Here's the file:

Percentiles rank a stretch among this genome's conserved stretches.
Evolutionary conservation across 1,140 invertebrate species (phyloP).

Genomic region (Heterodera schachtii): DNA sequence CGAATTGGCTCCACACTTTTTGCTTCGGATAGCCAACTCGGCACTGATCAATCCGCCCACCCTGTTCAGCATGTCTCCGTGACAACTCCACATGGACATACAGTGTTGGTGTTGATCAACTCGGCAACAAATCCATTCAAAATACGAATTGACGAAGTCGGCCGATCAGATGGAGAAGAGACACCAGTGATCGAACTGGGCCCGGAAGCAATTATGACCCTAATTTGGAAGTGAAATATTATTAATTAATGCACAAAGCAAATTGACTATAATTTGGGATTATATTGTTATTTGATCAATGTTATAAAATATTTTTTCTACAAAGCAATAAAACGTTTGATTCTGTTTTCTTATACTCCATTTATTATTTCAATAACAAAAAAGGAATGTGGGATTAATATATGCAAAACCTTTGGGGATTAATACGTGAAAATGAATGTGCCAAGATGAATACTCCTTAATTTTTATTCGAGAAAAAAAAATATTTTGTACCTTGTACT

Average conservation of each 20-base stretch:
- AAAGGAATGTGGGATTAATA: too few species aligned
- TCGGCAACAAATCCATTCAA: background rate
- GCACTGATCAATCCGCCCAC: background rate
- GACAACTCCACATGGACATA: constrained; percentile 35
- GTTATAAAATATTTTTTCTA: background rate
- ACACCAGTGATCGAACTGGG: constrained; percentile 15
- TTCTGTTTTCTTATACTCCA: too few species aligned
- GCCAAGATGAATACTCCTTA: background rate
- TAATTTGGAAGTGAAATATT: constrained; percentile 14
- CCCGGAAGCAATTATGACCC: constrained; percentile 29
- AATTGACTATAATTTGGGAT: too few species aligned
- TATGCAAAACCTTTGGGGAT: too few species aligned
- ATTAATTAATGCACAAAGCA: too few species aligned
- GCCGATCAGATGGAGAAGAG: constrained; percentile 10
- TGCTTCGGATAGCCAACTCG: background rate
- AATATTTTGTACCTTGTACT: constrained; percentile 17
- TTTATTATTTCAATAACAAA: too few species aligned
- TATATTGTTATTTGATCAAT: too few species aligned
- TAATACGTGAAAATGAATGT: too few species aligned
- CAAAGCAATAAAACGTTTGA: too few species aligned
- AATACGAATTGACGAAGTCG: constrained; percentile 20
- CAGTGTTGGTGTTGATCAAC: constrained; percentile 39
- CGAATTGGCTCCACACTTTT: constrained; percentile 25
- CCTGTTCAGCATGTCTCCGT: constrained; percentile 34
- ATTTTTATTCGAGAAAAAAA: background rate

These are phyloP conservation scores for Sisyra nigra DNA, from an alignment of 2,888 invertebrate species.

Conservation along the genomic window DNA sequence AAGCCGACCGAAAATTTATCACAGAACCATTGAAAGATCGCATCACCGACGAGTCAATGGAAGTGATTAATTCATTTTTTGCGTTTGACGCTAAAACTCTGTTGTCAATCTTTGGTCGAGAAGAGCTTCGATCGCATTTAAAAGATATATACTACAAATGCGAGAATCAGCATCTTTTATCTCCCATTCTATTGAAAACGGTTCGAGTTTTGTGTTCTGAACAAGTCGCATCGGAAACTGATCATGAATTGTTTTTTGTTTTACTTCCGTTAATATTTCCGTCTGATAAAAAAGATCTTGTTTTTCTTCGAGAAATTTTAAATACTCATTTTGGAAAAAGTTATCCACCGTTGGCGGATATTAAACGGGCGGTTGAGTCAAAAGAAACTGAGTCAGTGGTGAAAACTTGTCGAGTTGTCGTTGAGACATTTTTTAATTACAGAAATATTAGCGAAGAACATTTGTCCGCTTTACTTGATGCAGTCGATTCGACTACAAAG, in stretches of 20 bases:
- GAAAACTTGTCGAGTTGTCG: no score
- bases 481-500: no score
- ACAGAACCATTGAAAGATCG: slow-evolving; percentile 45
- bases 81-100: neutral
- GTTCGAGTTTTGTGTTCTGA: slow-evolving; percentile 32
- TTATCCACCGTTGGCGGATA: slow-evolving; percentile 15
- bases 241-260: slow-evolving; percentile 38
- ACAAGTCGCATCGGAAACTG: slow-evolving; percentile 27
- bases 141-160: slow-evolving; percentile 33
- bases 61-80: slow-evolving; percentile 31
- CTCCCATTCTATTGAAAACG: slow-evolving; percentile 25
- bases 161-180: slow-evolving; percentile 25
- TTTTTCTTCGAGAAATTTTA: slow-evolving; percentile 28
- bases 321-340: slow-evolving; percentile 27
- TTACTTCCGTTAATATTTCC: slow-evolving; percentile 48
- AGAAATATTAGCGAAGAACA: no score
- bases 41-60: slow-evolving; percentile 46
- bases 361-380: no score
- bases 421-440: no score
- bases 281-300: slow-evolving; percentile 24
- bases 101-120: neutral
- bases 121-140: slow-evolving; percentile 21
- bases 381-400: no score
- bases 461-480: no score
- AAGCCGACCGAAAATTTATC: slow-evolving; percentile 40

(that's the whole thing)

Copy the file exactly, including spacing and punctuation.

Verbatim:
Percentiles rank a stretch among this genome's conserved stretches.
Evolutionary conservation across 1,140 invertebrate species (phyloP).

Genomic region (Heterodera schachtii): DNA sequence CGAATTGGCTCCACACTTTTTGCTTCGGATAGCCAACTCGGCACTGATCAATCCGCCCACCCTGTTCAGCATGTCTCCGTGACAACTCCACATGGACATACAGTGTTGGTGTTGATCAACTCGGCAACAAATCCATTCAAAATACGAATTGACGAAGTCGGCCGATCAGATGGAGAAGAGACACCAGTGATCGAACTGGGCCCGGAAGCAATTATGACCCTAATTTGGAAGTGAAATATTATTAATTAATGCACAAAGCAAATTGACTATAATTTGGGATTATATTGTTATTTGATCAATGTTATAAAATATTTTTTCTACAAAGCAATAAAACGTTTGATTCTGTTTTCTTATACTCCATTTATTATTTCAATAACAAAAAAGGAATGTGGGATTAATATATGCAAAACCTTTGGGGATTAATACGTGAAAATGAATGTGCCAAGATGAATACTCCTTAATTTTTATTCGAGAAAAAAAAATATTTTGTACCTTGTACT

Average conservation of each 20-base stretch:
- AAAGGAATGTGGGATTAATA: too few species aligned
- TCGGCAACAAATCCATTCAA: background rate
- GCACTGATCAATCCGCCCAC: background rate
- GACAACTCCACATGGACATA: constrained; percentile 35
- GTTATAAAATATTTTTTCTA: background rate
- ACACCAGTGATCGAACTGGG: constrained; percentile 15
- TTCTGTTTTCTTATACTCCA: too few species aligned
- GCCAAGATGAATACTCCTTA: background rate
- TAATTTGGAAGTGAAATATT: constrained; percentile 14
- CCCGGAAGCAATTATGACCC: constrained; percentile 29
- AATTGACTATAATTTGGGAT: too few species aligned
- TATGCAAAACCTTTGGGGAT: too few species aligned
- ATTAATTAATGCACAAAGCA: too few species aligned
- GCCGATCAGATGGAGAAGAG: constrained; percentile 10
- TGCTTCGGATAGCCAACTCG: background rate
- AATATTTTGTACCTTGTACT: constrained; percentile 17
- TTTATTATTTCAATAACAAA: too few species aligned
- TATATTGTTATTTGATCAAT: too few species aligned
- TAATACGTGAAAATGAATGT: too few species aligned
- CAAAGCAATAAAACGTTTGA: too few species aligned
- AATACGAATTGACGAAGTCG: constrained; percentile 20
- CAGTGTTGGTGTTGATCAAC: constrained; percentile 39
- CGAATTGGCTCCACACTTTT: constrained; percentile 25
- CCTGTTCAGCATGTCTCCGT: constrained; percentile 34
- ATTTTTATTCGAGAAAAAAA: background rate

These are phyloP conservation scores for Sisyra nigra DNA, from an alignment of 2,888 invertebrate species.

Conservation along the genomic window DNA sequence AAGCCGACCGAAAATTTATCACAGAACCATTGAAAGATCGCATCACCGACGAGTCAATGGAAGTGATTAATTCATTTTTTGCGTTTGACGCTAAAACTCTGTTGTCAATCTTTGGTCGAGAAGAGCTTCGATCGCATTTAAAAGATATATACTACAAATGCGAGAATCAGCATCTTTTATCTCCCATTCTATTGAAAACGGTTCGAGTTTTGTGTTCTGAACAAGTCGCATCGGAAACTGATCATGAATTGTTTTTTGTTTTACTTCCGTTAATATTTCCGTCTGATAAAAAAGATCTTGTTTTTCTTCGAGAAATTTTAAATACTCATTTTGGAAAAAGTTATCCACCGTTGGCGGATATTAAACGGGCGGTTGAGTCAAAAGAAACTGAGTCAGTGGTGAAAACTTGTCGAGTTGTCGTTGAGACATTTTTTAATTACAGAAATATTAGCGAAGAACATTTGTCCGCTTTACTTGATGCAGTCGATTCGACTACAAAG, in stretches of 20 bases:
- GAAAACTTGTCGAGTTGTCG: no score
- bases 481-500: no score
- ACAGAACCATTGAAAGATCG: slow-evolving; percentile 45
- bases 81-100: neutral
- GTTCGAGTTTTGTGTTCTGA: slow-evolving; percentile 32
- TTATCCACCGTTGGCGGATA: slow-evolving; percentile 15
- bases 241-260: slow-evolving; percentile 38
- ACAAGTCGCATCGGAAACTG: slow-evolving; percentile 27
- bases 141-160: slow-evolving; percentile 33
- bases 61-80: slow-evolving; percentile 31
- CTCCCATTCTATTGAAAACG: slow-evolving; percentile 25
- bases 161-180: slow-evolving; percentile 25
- TTTTTCTTCGAGAAATTTTA: slow-evolving; percentile 28
- bases 321-340: slow-evolving; percentile 27
- TTACTTCCGTTAATATTTCC: slow-evolving; percentile 48
- AGAAATATTAGCGAAGAACA: no score
- bases 41-60: slow-evolving; percentile 46
- bases 361-380: no score
- bases 421-440: no score
- bases 281-300: slow-evolving; percentile 24
- bases 101-120: neutral
- bases 121-140: slow-evolving; percentile 21
- bases 381-400: no score
- bases 461-480: no score
- AAGCCGACCGAAAATTTATC: slow-evolving; percentile 40